Here is another valuable Management Tip of the Day from Harvard Business Review. To sign up for a free subscription to any/all HBR newsletters, please click here.
If you work with anyone long enough you’re bound to encounter a difference of opinion. But when a tough conversation starts spiraling out of control, how do you get it back on track?
o First, understand that when people disagree it’s often because one party misinterprets the feedback they’ve received as a personal attack, as in, “If you like my idea, you like me,” or, “If you don’t like my idea, you don’t like me.”
o To decrease tension, it’s important to deliberately reaffirm your commitment to the relationship at hand — this way there’s no confusion around what the argument is actually about. Disentangle personal issues from business issues by momentarily focusing on the relationship, using statements like “I really want to work on this with you” and “I bet we can figure this out together.”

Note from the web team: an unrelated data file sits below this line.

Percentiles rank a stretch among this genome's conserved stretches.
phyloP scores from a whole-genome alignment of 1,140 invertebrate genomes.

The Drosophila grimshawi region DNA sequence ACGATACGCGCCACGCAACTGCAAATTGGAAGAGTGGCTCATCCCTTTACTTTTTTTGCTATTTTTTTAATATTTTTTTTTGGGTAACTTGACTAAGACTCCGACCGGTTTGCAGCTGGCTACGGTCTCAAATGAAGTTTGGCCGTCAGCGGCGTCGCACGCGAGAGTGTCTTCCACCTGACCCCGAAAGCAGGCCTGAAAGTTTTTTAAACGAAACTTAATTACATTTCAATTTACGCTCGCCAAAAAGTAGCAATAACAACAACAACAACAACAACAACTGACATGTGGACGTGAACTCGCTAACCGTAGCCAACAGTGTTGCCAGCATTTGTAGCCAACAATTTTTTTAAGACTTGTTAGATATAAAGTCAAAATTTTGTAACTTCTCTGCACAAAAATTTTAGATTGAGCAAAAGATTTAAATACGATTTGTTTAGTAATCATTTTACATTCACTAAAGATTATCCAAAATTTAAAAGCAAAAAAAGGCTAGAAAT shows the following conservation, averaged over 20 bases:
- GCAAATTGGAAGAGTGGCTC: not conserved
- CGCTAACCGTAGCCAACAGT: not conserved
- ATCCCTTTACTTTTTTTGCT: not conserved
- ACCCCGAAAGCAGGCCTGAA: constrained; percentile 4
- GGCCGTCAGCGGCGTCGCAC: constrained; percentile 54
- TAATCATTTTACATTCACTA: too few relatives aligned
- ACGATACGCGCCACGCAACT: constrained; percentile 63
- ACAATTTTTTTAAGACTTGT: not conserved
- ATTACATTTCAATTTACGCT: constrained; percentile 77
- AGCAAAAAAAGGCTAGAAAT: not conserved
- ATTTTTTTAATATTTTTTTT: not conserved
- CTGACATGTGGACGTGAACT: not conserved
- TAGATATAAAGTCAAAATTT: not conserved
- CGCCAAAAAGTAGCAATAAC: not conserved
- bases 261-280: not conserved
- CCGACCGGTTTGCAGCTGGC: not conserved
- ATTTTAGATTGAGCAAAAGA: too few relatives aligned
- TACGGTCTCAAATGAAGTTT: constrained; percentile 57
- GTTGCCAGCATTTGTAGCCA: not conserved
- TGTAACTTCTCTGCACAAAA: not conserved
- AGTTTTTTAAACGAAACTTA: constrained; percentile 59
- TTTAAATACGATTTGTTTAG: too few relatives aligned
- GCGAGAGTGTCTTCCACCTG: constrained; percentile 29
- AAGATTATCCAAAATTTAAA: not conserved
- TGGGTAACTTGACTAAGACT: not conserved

o Reaffirming your commitment to the other person can significantly alter the tenor of the conversation.
Adapted from “Defusing an Emotionally Charged Conversation with a Colleague,” by Ron Friedman
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